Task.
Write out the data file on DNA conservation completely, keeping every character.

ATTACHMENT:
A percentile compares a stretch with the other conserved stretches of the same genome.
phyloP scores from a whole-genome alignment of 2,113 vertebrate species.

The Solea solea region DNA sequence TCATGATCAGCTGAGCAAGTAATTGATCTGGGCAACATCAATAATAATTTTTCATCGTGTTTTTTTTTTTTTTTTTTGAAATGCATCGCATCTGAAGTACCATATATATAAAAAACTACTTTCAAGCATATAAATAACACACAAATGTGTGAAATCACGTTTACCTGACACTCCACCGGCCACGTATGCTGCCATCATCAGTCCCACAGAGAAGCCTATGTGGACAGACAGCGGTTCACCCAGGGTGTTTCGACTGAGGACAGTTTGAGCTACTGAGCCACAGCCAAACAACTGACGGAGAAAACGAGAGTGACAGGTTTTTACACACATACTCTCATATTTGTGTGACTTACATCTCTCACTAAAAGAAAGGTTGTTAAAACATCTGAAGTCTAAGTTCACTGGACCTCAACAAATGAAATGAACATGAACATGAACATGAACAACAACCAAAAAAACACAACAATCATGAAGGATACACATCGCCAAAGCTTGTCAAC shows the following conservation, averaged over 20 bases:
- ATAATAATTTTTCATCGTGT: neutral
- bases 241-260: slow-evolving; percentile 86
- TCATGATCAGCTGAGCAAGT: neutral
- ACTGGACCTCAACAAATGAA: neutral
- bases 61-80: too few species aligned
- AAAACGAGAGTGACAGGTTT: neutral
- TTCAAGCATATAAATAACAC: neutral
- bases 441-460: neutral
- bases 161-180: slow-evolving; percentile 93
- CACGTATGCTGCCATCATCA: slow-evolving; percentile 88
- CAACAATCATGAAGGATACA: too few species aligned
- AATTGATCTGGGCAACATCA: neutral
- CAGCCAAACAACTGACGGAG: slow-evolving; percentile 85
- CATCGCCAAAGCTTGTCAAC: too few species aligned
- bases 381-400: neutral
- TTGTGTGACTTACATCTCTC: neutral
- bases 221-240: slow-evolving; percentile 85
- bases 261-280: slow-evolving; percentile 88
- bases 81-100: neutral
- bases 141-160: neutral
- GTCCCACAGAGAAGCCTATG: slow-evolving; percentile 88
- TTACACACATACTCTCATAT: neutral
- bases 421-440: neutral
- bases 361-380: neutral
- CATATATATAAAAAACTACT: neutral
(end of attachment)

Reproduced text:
A percentile compares a stretch with the other conserved stretches of the same genome.
phyloP scores from a whole-genome alignment of 2,113 vertebrate species.

The Solea solea region DNA sequence TCATGATCAGCTGAGCAAGTAATTGATCTGGGCAACATCAATAATAATTTTTCATCGTGTTTTTTTTTTTTTTTTTTGAAATGCATCGCATCTGAAGTACCATATATATAAAAAACTACTTTCAAGCATATAAATAACACACAAATGTGTGAAATCACGTTTACCTGACACTCCACCGGCCACGTATGCTGCCATCATCAGTCCCACAGAGAAGCCTATGTGGACAGACAGCGGTTCACCCAGGGTGTTTCGACTGAGGACAGTTTGAGCTACTGAGCCACAGCCAAACAACTGACGGAGAAAACGAGAGTGACAGGTTTTTACACACATACTCTCATATTTGTGTGACTTACATCTCTCACTAAAAGAAAGGTTGTTAAAACATCTGAAGTCTAAGTTCACTGGACCTCAACAAATGAAATGAACATGAACATGAACATGAACAACAACCAAAAAAACACAACAATCATGAAGGATACACATCGCCAAAGCTTGTCAAC shows the following conservation, averaged over 20 bases:
- ATAATAATTTTTCATCGTGT: neutral
- bases 241-260: slow-evolving; percentile 86
- TCATGATCAGCTGAGCAAGT: neutral
- ACTGGACCTCAACAAATGAA: neutral
- bases 61-80: too few species aligned
- AAAACGAGAGTGACAGGTTT: neutral
- TTCAAGCATATAAATAACAC: neutral
- bases 441-460: neutral
- bases 161-180: slow-evolving; percentile 93
- CACGTATGCTGCCATCATCA: slow-evolving; percentile 88
- CAACAATCATGAAGGATACA: too few species aligned
- AATTGATCTGGGCAACATCA: neutral
- CAGCCAAACAACTGACGGAG: slow-evolving; percentile 85
- CATCGCCAAAGCTTGTCAAC: too few species aligned
- bases 381-400: neutral
- TTGTGTGACTTACATCTCTC: neutral
- bases 221-240: slow-evolving; percentile 85
- bases 261-280: slow-evolving; percentile 88
- bases 81-100: neutral
- bases 141-160: neutral
- GTCCCACAGAGAAGCCTATG: slow-evolving; percentile 88
- TTACACACATACTCTCATAT: neutral
- bases 421-440: neutral
- bases 361-380: neutral
- CATATATATAAAAAACTACT: neutral